|Course:||5: Access and Outreach|
In the last several courses we have discussed preservation at length. Preservation is vital to ensure that historical records survive the test of time, but preservation is not our only goal in maintaining these records. We preserve them so that people can use them. Caring for historical records is a balancing act. Records are better preserved when handling is kept to a minimum. Yet there’s no reason to preserve those records if people can’t use them!
Access and outreach include activities such as traditional reference services and exhibits, as well as activities such as public relations and fund raising. Some of these activities are more natural than others to many archivists, yet all are important aspects of caring for and managing historical records programs.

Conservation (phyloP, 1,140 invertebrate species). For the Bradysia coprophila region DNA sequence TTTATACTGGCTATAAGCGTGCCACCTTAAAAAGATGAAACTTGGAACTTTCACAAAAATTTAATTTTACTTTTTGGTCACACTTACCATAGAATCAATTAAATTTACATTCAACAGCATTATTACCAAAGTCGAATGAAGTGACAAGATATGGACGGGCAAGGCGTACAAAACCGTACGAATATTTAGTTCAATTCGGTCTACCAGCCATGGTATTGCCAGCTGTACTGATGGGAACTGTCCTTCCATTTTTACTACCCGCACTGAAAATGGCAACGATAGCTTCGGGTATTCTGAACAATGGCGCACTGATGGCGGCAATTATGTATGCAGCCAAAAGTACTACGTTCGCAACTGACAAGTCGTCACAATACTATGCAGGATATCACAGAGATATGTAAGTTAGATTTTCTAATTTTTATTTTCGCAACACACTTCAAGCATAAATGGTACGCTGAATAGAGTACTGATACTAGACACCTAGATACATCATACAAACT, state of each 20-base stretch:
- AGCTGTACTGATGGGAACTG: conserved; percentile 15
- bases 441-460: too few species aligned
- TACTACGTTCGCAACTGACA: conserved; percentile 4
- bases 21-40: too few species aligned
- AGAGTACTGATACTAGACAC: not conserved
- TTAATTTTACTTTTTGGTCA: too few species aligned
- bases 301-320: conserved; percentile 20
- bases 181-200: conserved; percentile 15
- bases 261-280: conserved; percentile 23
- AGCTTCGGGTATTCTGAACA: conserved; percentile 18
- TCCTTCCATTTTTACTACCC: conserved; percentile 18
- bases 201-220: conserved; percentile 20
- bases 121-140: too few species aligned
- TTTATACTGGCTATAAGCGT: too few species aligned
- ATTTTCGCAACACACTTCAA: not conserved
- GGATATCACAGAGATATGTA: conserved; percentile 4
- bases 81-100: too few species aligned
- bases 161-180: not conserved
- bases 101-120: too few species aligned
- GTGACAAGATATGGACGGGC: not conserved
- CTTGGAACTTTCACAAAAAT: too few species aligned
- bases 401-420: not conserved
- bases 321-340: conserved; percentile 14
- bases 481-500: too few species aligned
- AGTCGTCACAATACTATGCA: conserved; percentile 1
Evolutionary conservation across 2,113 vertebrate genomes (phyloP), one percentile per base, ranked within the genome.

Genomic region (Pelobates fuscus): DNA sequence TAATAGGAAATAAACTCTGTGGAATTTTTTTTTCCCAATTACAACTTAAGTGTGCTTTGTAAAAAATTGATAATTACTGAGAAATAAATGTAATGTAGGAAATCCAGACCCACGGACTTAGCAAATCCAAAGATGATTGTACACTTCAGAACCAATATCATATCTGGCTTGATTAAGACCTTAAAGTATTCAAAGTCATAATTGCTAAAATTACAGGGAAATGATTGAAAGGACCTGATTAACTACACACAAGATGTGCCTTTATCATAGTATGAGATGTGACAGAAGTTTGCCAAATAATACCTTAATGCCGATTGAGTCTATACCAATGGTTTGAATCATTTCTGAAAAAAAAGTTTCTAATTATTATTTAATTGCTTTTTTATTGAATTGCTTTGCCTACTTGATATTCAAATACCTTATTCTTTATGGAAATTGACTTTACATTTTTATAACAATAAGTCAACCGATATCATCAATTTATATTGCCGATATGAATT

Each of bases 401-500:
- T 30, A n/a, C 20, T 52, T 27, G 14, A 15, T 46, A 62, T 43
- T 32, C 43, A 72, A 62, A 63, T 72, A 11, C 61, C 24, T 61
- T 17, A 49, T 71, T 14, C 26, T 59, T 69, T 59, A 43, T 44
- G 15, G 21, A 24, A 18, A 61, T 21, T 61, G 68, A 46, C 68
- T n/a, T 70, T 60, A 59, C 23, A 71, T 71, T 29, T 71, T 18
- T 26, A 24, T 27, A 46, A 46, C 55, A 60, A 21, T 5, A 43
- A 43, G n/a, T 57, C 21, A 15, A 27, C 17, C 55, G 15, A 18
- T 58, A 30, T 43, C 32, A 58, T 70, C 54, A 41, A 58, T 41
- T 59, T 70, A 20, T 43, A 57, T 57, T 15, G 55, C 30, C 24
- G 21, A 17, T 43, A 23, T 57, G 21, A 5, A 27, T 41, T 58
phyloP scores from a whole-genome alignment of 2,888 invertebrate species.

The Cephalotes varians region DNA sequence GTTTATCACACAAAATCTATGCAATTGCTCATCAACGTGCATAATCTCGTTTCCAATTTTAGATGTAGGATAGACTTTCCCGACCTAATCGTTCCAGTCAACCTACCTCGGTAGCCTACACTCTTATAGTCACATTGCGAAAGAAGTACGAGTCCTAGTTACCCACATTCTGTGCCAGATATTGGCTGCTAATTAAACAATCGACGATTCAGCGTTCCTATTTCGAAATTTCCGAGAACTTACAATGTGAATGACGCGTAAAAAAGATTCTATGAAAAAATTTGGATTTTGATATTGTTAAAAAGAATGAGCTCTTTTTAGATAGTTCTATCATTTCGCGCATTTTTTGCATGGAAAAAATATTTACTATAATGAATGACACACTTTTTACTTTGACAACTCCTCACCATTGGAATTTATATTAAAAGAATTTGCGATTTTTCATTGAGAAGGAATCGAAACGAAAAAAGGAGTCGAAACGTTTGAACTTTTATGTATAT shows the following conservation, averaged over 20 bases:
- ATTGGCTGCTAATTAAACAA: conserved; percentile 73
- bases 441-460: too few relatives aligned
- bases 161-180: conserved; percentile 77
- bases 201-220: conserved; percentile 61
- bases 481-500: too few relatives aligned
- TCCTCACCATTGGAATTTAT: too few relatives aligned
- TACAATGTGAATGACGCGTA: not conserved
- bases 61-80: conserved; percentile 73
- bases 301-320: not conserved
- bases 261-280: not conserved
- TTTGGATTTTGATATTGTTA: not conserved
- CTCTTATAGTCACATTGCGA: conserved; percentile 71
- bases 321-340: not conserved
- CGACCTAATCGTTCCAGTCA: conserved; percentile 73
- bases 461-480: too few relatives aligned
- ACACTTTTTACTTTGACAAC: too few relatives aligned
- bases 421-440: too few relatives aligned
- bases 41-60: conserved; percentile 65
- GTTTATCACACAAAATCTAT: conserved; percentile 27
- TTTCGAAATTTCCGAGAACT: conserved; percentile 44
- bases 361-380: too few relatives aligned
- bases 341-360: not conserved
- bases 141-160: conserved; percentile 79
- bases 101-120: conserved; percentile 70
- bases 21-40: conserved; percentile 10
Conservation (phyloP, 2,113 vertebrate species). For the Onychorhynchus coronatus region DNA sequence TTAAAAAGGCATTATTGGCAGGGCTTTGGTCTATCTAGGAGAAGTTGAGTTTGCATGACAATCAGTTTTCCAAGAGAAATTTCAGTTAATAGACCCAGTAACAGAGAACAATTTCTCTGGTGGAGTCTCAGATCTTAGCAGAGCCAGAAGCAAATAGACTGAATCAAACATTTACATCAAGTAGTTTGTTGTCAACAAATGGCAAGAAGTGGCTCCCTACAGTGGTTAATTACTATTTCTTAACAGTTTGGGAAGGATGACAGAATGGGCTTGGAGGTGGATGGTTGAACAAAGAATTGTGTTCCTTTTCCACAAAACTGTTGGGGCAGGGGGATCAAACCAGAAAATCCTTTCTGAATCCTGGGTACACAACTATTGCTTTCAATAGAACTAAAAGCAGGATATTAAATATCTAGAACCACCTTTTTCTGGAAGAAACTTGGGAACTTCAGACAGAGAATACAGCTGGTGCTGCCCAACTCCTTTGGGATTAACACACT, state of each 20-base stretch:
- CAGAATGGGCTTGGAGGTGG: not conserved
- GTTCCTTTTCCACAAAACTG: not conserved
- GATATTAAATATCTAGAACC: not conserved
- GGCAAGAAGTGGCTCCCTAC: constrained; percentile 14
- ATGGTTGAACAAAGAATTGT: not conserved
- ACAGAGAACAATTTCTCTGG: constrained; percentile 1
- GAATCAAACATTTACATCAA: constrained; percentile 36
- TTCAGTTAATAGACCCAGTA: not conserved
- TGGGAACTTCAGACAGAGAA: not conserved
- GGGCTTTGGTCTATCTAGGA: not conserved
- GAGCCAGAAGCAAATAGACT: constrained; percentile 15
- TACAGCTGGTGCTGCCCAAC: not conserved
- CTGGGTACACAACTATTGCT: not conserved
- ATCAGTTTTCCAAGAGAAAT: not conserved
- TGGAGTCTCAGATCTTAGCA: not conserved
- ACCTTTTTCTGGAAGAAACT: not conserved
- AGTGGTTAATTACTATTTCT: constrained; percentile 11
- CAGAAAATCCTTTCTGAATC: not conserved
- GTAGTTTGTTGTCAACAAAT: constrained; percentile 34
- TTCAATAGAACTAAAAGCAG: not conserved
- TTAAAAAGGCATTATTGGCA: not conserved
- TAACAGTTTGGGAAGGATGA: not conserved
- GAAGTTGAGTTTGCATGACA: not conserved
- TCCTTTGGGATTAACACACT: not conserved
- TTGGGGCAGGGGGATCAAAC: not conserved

In this course we’ll help you create a reference policy for your program and discuss how you can help the users of your collections find what they are looking for. We’ll also discuss methods you can use to reach out into your community and promote your collections so that people know what you have and understand your role in your community. We’ll discuss the best ways to exhibit and loan your materials. Finally, we’ll take a look at fund-raising ideas that you can implement.
Preservation vs. Usage
Inherent in this course is the ongoing tension between the archivist’s dual roles – to protect and preserve valuable records and to promote awareness and use of those records. Protection and preservation imply that the records are not handled and used, since usage inhibits their preservation; yet we are preserving the records so that people can use them! Thus, when we are providing access to our users as well as exhibiting and loaning our materials, we must constantly balance the need to ensure preservation while providing access.